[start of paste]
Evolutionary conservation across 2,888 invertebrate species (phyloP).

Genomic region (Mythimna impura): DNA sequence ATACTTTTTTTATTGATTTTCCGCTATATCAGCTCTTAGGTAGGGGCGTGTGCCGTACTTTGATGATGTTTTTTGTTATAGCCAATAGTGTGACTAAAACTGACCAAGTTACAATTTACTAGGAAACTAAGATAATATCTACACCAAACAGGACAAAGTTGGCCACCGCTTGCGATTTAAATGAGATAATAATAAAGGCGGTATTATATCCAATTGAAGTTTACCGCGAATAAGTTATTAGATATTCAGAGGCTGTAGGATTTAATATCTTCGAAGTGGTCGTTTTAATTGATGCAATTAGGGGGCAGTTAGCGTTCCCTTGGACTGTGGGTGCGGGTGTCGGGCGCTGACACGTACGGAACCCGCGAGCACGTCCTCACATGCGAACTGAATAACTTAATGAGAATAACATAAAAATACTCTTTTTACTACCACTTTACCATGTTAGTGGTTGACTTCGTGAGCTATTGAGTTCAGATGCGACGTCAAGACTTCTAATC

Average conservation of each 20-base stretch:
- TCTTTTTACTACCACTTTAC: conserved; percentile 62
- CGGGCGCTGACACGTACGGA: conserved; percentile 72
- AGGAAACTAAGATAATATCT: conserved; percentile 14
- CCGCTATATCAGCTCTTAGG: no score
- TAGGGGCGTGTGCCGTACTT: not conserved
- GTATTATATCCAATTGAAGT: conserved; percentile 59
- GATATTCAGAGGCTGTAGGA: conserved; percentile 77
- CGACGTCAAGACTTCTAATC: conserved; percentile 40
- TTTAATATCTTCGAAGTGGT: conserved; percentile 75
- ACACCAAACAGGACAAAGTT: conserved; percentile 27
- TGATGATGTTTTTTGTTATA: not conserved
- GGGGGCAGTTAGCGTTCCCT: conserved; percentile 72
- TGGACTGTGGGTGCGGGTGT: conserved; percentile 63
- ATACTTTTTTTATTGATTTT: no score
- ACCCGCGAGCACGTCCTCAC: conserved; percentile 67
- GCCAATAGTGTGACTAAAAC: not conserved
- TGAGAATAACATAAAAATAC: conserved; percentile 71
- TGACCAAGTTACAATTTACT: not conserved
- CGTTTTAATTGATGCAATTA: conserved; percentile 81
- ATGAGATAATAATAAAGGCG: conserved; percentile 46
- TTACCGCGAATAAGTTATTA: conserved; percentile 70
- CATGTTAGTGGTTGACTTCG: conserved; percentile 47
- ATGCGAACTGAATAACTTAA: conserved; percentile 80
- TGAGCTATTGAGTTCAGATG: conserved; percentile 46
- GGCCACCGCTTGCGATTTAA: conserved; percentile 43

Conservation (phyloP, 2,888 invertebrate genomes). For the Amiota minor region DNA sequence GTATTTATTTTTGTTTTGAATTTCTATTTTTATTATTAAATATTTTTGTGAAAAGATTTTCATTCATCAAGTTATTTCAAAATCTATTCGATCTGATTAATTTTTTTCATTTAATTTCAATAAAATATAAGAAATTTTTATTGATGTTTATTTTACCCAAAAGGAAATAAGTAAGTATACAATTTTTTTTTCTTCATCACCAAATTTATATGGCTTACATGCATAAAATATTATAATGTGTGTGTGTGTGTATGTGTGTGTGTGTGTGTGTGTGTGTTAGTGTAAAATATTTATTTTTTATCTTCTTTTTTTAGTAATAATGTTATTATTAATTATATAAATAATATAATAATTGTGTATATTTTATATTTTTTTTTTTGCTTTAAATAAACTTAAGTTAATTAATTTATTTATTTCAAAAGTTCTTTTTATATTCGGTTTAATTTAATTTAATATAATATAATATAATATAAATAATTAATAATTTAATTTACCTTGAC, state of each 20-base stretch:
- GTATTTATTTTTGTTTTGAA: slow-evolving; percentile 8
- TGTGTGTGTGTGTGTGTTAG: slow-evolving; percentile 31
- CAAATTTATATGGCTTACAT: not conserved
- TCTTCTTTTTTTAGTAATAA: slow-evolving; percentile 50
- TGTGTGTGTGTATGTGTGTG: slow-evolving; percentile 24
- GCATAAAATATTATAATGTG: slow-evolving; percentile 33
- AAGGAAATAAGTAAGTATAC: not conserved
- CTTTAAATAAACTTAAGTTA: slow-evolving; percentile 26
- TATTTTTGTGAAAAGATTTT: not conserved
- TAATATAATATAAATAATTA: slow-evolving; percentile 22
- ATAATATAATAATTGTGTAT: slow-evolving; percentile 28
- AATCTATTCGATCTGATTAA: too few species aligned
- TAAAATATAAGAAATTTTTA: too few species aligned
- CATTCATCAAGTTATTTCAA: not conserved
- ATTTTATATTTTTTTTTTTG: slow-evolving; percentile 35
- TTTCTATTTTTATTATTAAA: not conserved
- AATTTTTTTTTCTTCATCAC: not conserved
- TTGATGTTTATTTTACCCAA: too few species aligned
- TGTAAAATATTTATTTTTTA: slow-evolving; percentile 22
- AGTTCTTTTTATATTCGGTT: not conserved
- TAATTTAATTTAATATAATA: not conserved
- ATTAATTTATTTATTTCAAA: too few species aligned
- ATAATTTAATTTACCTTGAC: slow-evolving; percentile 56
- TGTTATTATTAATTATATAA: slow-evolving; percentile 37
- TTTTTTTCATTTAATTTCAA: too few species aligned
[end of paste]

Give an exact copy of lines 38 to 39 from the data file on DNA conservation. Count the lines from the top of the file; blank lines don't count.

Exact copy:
- TATTTTTGTGAAAAGATTTT: not conserved
- TAATATAATATAAATAATTA: slow-evolving; percentile 22